It’s a Jungle Out There

animal-photography-animals-daytime-1260803Sitting in the petri dish of a playground at a nearby fast-food chain, I watch my grandkids jump around like just-released-into-the-wild baboons. Like every other adult in the room, I hoped this stop would be a fun diversion, a place the kids could play while I read War and Peace.

Kids on playgrounds are fascinating the same way the Spanish Inquisition was fascinating: lots of violence, torture, crazy zealots and tattletales. Sitting with the book I won’t be able to read, and eating cold French fries, I’m the Jane Goodall of the toddler kingdom, as I study their animal-like behavior.

There’s a hierarchy to the madness, with the older kids sitting at the top of the pyramid. They push toddlers out of the way and block slides until little kids cry.

The next level down are kids between the ages of 4 and 8. Not quite ready to be the bullies on the playground, they tail after the leaders hoping to be included in any dastardly plan.

Toddlers make up the lowest level of the playground food chain. These cute little kids are a pain in the asset as they try to establish a presence without being trampled by oblivious 10-year-old boys. I’ve witnessed several toddler smack-downs, including my granddaughter who started a fistfight with a little boy over a pretend steering wheel.

The fast-food playground smells like a mildewed diaper pail. It also has a fine layer of mucous coating every possible surface. Everything is sticky. Bacteria gleefully thrives.

There’s a logjam of kids at the bottom of the slide, backing up traffic and causing overall mayhem. Older siblings shepherd brothers and sisters through the throng of screaming and thrashing little bodies, in search of fun and excitement, while being screamed at by their mothers.

I watch kids scramble through the maze of colorful gerbil tubes, listening for the sound of my granddaughter’s screech as she fights her way to the slide, where she refuses to go down, triggering an uproar in the playground ecosystem. Her brother finally convinces her the slide is fun and they both tumble to the bottom. They run back up and do it again.

I hear snippets of conversations. “That boy is taking off his clothes.” “She put ketchup in my ear.” “Look! I can fly!” But when the Lord of the Flies Preschool bus pulls up in front of the building, that’s my signal to skedaddle.

Easier said than done.

As soon as I announce it’s time to leave, my granddaughter scurries up the tunnel, refusing to come down and throwing poo at anyone who approaches. I send her brother up to get her and hear his bloodcurdling scream as she kicks him in the head, and climbs higher into the hamster maze. He finally drags her down, both of them crying, before she steals someone’s shoes, and runs toward the restroom.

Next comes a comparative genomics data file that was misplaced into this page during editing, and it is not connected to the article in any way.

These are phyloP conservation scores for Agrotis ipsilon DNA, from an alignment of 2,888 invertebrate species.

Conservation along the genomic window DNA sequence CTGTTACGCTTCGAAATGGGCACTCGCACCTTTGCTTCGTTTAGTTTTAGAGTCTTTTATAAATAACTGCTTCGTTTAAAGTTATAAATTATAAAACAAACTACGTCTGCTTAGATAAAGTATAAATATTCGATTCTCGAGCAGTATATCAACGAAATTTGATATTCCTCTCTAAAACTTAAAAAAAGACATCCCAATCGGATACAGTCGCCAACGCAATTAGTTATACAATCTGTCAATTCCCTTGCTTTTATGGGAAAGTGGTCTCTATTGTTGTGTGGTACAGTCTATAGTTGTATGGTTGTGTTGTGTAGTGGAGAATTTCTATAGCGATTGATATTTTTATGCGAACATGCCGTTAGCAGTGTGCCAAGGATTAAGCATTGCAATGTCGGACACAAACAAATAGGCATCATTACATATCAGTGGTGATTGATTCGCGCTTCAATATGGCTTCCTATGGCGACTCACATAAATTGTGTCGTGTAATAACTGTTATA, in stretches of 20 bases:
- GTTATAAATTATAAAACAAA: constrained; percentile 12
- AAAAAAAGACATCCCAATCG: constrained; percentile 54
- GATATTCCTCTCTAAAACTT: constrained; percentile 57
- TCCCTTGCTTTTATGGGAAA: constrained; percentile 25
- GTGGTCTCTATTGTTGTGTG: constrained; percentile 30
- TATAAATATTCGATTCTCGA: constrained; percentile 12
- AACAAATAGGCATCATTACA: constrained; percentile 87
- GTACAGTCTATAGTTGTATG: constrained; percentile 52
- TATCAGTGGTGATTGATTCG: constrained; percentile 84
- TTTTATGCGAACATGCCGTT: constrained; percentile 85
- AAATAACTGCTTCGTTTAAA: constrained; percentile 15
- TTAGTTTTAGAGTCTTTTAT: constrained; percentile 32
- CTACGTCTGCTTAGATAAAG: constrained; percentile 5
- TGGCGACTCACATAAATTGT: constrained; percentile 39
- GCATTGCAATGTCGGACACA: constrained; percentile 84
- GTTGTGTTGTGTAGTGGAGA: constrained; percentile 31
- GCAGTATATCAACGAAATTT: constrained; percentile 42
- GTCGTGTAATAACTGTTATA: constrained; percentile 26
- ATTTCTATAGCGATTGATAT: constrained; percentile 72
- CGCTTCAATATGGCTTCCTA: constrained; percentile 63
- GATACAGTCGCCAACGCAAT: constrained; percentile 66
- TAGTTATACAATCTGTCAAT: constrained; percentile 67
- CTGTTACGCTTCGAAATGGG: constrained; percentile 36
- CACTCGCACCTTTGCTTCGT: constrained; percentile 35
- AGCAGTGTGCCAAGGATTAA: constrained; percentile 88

Security tackles her and wrangles her back to the playground. She’s covered with either BBQ sauce or blood and tries to scuttle away as soon as I put her down. Chaos has erupted. We duck tranquilizer darts as we run serpentine to the exit.

I finally wrestle them into the car, wearing the wrong jackets and without socks. I spray them down with Lysol and have them take a big swig of hand sanitizer. I just survived a primate attack. Jane Goodall would be so proud.

 

Originally published in the Davis Clipper – https://davisclipper.com/it’s-a-jungle-out-there-p5616-103.htm

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A Sixth Sense

When my oldest daughter turned 15 and my youngest daughter turned 3, strange things began to happen.

The TV turned on and off all day. No matter how often I shut the kitchen cabinets and drawers, they were always open. I’d put toys and books away, and the next minute they were on the floor again. I kept getting pinched and slapped, and I was even head-butted a couple of times. I was pretty sure we had a poltergeist.
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(Insane teenager freaking out. And a lady in a red shirt.)

But the psychic I hired to rid my home of this supernatural disturbance had a different idea. “Although teenagers attract destructive spirits because they’re basically horrible people, I don’t think it’s a poltergeist. I think you just have a toddler,” she said in a really creepy voice.

A toddler? It all began to make sense. My toddler had been possessed by a demon. I began listing all the strange occurrences and felt she had a point.

If your toddler exhibits the following behavior, it might be inhabited by one of Satan’s minions.minions

(Minions even look like toddlers.)

  • Projectile vomiting
  • High-pitched shrieking in the middle of the night (causing me to jump out of bed and run into the door frame)
  • Appearing out of nowhere
  • Babbling in a foreign tongue
  • Standing by the bed watching you sleep
  • Talking to “friends” you can’t see
  • Jumping out from behind couches
  • Rattling and slowly turning doorknobs
  • Heavy, loud mouth breathing
  • An aversion to water
  • The disappearance of utensils
  • An overabundance of drool
  • Inexplicable toilet flushing
  • Random blood stains
  • Boogers streaked on the walls

This is just a short list of all the demonic symptoms exhibited by my 3-year-old daughter. And although I was relieved my teenage daughter hadn’t invited a poltergeist to live in her bedroom, she was still a teenager. So, there’s that.

A Brief History of Children